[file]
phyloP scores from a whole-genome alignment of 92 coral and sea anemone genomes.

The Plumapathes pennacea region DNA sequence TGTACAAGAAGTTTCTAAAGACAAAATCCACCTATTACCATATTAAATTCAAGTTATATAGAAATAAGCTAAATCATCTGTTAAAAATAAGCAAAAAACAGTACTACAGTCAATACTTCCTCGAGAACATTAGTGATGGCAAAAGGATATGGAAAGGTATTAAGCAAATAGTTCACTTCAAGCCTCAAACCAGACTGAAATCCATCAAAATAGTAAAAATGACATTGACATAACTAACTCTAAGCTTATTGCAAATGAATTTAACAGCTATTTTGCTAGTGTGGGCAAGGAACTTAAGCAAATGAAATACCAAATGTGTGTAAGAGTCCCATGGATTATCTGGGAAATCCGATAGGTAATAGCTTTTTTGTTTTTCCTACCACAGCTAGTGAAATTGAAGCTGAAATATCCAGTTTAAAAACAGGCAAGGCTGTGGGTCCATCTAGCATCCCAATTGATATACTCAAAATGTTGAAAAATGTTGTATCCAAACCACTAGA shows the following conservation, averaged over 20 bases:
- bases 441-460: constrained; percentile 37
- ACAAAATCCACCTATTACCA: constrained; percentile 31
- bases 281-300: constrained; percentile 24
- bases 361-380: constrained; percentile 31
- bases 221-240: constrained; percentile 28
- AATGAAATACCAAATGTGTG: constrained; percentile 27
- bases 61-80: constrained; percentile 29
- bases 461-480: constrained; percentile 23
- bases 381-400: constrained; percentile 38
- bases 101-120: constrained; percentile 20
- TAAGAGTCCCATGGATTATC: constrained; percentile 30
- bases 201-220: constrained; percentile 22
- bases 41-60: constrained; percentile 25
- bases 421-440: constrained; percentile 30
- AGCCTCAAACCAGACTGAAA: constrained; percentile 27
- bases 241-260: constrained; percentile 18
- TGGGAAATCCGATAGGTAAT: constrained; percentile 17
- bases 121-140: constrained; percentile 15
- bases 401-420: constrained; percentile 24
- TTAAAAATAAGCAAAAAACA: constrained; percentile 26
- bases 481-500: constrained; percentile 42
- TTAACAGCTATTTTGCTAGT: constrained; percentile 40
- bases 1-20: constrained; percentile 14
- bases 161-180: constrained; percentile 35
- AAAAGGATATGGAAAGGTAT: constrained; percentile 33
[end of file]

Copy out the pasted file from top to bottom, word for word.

phyloP scores from a whole-genome alignment of 92 coral and sea anemone genomes.

The Plumapathes pennacea region DNA sequence TGTACAAGAAGTTTCTAAAGACAAAATCCACCTATTACCATATTAAATTCAAGTTATATAGAAATAAGCTAAATCATCTGTTAAAAATAAGCAAAAAACAGTACTACAGTCAATACTTCCTCGAGAACATTAGTGATGGCAAAAGGATATGGAAAGGTATTAAGCAAATAGTTCACTTCAAGCCTCAAACCAGACTGAAATCCATCAAAATAGTAAAAATGACATTGACATAACTAACTCTAAGCTTATTGCAAATGAATTTAACAGCTATTTTGCTAGTGTGGGCAAGGAACTTAAGCAAATGAAATACCAAATGTGTGTAAGAGTCCCATGGATTATCTGGGAAATCCGATAGGTAATAGCTTTTTTGTTTTTCCTACCACAGCTAGTGAAATTGAAGCTGAAATATCCAGTTTAAAAACAGGCAAGGCTGTGGGTCCATCTAGCATCCCAATTGATATACTCAAAATGTTGAAAAATGTTGTATCCAAACCACTAGA shows the following conservation, averaged over 20 bases:
- bases 441-460: constrained; percentile 37
- ACAAAATCCACCTATTACCA: constrained; percentile 31
- bases 281-300: constrained; percentile 24
- bases 361-380: constrained; percentile 31
- bases 221-240: constrained; percentile 28
- AATGAAATACCAAATGTGTG: constrained; percentile 27
- bases 61-80: constrained; percentile 29
- bases 461-480: constrained; percentile 23
- bases 381-400: constrained; percentile 38
- bases 101-120: constrained; percentile 20
- TAAGAGTCCCATGGATTATC: constrained; percentile 30
- bases 201-220: constrained; percentile 22
- bases 41-60: constrained; percentile 25
- bases 421-440: constrained; percentile 30
- AGCCTCAAACCAGACTGAAA: constrained; percentile 27
- bases 241-260: constrained; percentile 18
- TGGGAAATCCGATAGGTAAT: constrained; percentile 17
- bases 121-140: constrained; percentile 15
- bases 401-420: constrained; percentile 24
- TTAAAAATAAGCAAAAAACA: constrained; percentile 26
- bases 481-500: constrained; percentile 42
- TTAACAGCTATTTTGCTAGT: constrained; percentile 40
- bases 1-20: constrained; percentile 14
- bases 161-180: constrained; percentile 35
- AAAAGGATATGGAAAGGTAT: constrained; percentile 33